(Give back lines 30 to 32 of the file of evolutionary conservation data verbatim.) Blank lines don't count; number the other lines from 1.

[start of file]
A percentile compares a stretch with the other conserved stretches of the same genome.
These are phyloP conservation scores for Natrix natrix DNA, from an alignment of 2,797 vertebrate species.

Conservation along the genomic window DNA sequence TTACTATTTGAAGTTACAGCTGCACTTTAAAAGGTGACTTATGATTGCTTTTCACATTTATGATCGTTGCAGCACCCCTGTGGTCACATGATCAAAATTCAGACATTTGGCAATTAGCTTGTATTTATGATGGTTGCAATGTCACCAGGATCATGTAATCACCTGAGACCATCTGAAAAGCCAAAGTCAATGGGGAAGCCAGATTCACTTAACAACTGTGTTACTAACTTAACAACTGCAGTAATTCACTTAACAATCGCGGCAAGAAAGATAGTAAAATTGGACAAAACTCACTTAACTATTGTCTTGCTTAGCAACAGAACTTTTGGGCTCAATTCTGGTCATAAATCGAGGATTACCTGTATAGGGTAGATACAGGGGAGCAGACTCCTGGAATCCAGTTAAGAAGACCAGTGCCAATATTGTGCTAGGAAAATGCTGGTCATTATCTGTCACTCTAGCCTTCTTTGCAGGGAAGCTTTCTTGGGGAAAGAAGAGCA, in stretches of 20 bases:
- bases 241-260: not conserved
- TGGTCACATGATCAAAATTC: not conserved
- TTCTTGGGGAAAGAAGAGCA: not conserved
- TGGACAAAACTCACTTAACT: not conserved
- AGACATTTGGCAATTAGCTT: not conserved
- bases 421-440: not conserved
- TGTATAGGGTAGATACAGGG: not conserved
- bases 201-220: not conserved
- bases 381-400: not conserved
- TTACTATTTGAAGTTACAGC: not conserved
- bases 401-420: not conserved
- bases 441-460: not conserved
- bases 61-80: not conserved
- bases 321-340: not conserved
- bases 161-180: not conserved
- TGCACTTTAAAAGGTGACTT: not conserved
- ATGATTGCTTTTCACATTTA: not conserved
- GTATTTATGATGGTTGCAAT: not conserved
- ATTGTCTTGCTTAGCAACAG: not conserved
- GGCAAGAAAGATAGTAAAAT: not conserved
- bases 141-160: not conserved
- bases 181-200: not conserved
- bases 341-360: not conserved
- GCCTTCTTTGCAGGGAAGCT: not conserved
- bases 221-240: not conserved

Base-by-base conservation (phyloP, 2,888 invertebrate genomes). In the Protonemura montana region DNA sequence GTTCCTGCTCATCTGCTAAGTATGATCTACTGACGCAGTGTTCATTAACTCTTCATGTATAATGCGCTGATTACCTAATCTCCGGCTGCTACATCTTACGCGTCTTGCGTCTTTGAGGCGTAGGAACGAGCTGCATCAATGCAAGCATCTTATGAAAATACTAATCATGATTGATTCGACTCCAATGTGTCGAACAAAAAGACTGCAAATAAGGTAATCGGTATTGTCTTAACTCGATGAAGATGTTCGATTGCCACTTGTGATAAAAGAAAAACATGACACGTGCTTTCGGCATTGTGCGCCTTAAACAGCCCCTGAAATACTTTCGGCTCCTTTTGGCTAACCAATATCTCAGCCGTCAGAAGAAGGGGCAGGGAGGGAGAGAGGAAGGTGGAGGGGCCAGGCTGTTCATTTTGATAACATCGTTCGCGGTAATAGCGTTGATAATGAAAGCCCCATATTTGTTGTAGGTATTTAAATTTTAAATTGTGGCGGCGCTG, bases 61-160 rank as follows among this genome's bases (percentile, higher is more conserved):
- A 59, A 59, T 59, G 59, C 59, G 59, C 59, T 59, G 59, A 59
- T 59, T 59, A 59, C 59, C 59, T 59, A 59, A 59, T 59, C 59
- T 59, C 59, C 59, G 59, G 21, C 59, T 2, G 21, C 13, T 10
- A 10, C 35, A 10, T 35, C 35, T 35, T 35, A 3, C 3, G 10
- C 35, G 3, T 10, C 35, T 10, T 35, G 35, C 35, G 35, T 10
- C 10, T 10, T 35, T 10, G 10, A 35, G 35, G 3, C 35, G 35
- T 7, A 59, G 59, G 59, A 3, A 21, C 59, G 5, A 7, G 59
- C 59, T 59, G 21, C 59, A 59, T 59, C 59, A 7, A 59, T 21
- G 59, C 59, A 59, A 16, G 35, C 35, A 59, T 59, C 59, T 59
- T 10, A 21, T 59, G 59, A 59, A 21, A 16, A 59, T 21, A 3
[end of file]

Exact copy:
- A 59, A 59, T 59, G 59, C 59, G 59, C 59, T 59, G 59, A 59
- T 59, T 59, A 59, C 59, C 59, T 59, A 59, A 59, T 59, C 59
- T 59, C 59, C 59, G 59, G 21, C 59, T 2, G 21, C 13, T 10